Video featuring, from IBM: Mike Wing, Andy Stanford-Clark and John Tolva.
Over the past century but accelerating over the past couple of decades, we have seen the emergence of a kind of global data field. The planet itself - natural systems, human systems, physical objects - have always generated an enormous amount of data, but we didnt used to be able to hear it, to see it, to capture it. Now we can because all of this stuff is now instrumented. And its all interconnected, so now we can actually have access to it. So, in effect, the planet has grown a central nervous system.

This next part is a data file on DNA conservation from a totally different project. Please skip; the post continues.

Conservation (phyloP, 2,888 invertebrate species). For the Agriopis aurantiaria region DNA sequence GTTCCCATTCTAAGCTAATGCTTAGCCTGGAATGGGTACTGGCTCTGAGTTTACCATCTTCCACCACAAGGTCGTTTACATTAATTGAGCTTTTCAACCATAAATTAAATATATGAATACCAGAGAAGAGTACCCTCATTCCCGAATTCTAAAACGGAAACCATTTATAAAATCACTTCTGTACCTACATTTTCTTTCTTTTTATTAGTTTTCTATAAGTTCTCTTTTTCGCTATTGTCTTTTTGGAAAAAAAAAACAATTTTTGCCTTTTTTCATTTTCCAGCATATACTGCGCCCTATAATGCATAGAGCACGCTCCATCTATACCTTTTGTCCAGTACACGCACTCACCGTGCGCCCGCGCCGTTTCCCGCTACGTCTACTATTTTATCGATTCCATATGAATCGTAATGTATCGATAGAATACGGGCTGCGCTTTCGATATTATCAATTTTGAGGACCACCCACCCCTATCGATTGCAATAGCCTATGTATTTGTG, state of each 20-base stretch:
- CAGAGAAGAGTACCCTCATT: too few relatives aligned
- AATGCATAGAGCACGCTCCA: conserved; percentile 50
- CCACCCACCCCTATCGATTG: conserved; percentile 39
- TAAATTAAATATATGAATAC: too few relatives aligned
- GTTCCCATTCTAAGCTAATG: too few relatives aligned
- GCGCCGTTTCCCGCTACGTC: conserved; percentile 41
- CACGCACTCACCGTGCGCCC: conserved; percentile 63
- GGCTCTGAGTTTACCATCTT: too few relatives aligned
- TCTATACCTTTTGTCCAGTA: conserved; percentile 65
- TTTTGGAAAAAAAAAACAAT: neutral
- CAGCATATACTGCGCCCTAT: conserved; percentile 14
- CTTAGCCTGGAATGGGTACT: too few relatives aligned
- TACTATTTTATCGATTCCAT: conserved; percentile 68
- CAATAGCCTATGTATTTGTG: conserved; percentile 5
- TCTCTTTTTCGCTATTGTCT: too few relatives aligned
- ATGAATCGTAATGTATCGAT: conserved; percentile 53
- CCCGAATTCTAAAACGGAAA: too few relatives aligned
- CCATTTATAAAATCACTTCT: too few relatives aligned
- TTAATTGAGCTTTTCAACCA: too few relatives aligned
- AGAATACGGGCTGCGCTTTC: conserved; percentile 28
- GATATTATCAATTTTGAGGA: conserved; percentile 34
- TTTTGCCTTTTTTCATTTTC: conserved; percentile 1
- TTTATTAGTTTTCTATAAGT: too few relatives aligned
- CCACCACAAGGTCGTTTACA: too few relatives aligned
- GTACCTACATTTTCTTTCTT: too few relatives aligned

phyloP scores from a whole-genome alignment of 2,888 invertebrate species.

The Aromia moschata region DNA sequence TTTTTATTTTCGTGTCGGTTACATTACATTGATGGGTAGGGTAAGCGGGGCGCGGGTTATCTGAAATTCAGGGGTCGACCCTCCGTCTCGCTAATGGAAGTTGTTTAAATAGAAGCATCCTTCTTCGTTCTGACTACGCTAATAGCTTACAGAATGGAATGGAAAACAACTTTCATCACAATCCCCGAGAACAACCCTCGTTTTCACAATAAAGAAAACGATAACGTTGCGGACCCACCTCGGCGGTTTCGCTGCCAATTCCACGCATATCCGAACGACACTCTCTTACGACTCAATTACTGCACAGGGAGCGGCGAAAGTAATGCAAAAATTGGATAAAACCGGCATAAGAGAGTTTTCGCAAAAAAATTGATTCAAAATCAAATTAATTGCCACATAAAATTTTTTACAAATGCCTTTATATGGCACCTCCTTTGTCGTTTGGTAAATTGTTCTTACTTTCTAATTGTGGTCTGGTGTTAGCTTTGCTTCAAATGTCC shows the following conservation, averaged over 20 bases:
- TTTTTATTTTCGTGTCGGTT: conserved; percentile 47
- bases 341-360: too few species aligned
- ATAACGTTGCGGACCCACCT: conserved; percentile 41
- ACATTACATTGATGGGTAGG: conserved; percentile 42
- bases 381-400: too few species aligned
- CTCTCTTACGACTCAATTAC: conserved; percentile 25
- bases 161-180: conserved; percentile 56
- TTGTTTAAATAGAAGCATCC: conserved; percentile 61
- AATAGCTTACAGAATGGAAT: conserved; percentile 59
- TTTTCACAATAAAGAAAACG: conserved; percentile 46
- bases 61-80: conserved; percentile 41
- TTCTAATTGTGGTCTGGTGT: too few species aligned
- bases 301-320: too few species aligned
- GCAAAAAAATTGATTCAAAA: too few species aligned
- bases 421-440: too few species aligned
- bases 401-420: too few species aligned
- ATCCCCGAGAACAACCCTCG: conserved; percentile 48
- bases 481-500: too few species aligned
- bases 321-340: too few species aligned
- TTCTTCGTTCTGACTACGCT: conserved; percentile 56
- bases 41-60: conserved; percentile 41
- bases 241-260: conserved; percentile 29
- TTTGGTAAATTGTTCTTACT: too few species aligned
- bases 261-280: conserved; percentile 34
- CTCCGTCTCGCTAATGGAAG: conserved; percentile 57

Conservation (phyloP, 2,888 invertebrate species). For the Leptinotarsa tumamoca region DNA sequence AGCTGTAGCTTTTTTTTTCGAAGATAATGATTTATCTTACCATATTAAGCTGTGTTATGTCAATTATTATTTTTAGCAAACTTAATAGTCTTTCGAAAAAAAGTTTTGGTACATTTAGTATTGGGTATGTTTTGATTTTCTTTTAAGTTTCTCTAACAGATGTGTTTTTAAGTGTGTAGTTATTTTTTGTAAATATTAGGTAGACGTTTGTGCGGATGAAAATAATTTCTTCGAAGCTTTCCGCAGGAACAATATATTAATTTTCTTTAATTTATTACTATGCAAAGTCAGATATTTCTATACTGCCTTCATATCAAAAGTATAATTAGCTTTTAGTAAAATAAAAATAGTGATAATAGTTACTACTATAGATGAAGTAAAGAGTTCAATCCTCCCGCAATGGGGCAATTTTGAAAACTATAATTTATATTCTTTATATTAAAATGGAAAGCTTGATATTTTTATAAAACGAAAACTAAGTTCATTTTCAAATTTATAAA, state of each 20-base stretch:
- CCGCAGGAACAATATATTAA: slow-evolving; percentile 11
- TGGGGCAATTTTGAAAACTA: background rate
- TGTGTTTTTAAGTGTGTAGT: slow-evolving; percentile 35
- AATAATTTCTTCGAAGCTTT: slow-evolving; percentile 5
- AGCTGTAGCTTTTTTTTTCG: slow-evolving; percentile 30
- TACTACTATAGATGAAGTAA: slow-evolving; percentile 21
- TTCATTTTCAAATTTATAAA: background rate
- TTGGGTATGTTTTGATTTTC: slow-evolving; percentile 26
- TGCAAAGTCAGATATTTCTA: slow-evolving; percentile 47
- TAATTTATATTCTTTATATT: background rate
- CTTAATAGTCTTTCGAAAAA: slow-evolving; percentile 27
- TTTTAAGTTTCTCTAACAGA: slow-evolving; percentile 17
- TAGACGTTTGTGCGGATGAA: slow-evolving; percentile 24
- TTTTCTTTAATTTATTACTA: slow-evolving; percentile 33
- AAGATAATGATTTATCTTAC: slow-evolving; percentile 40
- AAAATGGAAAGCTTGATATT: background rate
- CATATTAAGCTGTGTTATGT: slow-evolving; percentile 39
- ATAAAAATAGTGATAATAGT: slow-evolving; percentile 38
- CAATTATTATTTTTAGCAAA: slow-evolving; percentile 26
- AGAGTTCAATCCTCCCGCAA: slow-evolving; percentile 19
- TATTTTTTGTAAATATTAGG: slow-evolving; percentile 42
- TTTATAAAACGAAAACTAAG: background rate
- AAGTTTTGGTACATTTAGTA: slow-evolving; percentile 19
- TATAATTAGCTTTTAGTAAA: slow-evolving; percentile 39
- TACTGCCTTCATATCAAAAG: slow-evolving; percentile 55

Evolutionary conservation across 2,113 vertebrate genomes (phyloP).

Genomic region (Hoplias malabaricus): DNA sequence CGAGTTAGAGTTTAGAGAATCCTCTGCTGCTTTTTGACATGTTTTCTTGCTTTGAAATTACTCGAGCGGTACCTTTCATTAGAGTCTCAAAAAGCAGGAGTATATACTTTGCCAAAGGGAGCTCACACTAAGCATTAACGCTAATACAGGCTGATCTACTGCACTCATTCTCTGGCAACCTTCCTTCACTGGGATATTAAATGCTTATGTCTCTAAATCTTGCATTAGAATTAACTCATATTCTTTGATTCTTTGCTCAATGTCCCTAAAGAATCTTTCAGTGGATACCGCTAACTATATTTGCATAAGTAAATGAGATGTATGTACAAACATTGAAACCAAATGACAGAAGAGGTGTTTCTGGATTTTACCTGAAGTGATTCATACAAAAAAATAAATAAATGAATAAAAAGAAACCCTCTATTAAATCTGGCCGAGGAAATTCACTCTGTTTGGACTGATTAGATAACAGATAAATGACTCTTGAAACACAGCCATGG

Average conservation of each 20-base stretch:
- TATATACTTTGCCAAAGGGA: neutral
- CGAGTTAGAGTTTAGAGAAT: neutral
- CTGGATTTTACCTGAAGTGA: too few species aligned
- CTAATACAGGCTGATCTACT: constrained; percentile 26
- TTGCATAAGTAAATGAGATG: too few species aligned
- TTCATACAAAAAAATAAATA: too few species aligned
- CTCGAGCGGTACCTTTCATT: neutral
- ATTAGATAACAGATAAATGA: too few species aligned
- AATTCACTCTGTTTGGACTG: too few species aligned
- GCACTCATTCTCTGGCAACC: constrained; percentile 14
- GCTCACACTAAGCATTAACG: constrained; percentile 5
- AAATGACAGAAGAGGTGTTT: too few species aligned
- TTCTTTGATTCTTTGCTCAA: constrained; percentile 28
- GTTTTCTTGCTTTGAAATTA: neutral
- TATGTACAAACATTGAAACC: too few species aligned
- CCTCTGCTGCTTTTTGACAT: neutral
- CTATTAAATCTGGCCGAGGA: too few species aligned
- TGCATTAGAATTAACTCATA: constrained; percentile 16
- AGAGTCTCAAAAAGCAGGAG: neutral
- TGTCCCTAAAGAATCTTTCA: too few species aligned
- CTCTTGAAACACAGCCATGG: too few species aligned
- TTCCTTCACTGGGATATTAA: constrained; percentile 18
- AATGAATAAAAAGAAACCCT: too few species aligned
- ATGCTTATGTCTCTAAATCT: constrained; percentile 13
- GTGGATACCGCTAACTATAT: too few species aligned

Look at that complex set of relationships among all of these complex systems. If we can actually begin to see the patterns in the data, then we have a much better chance of getting our arms around this. Thats where societies become more efficient, thats where more innovation is sparked.
When we talk about a smarter planet, you can say that it has two dimensions. One is to be more efficient, be less destructive, to connect different aspects of life which do affect each other in more conscience and deliberate and intelligent ways. But the other is also to generate fundamentally new insights, new activity, new forms of social relations. So you could look at the planet as an information, creation and transmission system, and the universe was hearing its information but we werent. But increasingly now we can, early days, baby steps days, but we can actually begin to hear the planet talking to us.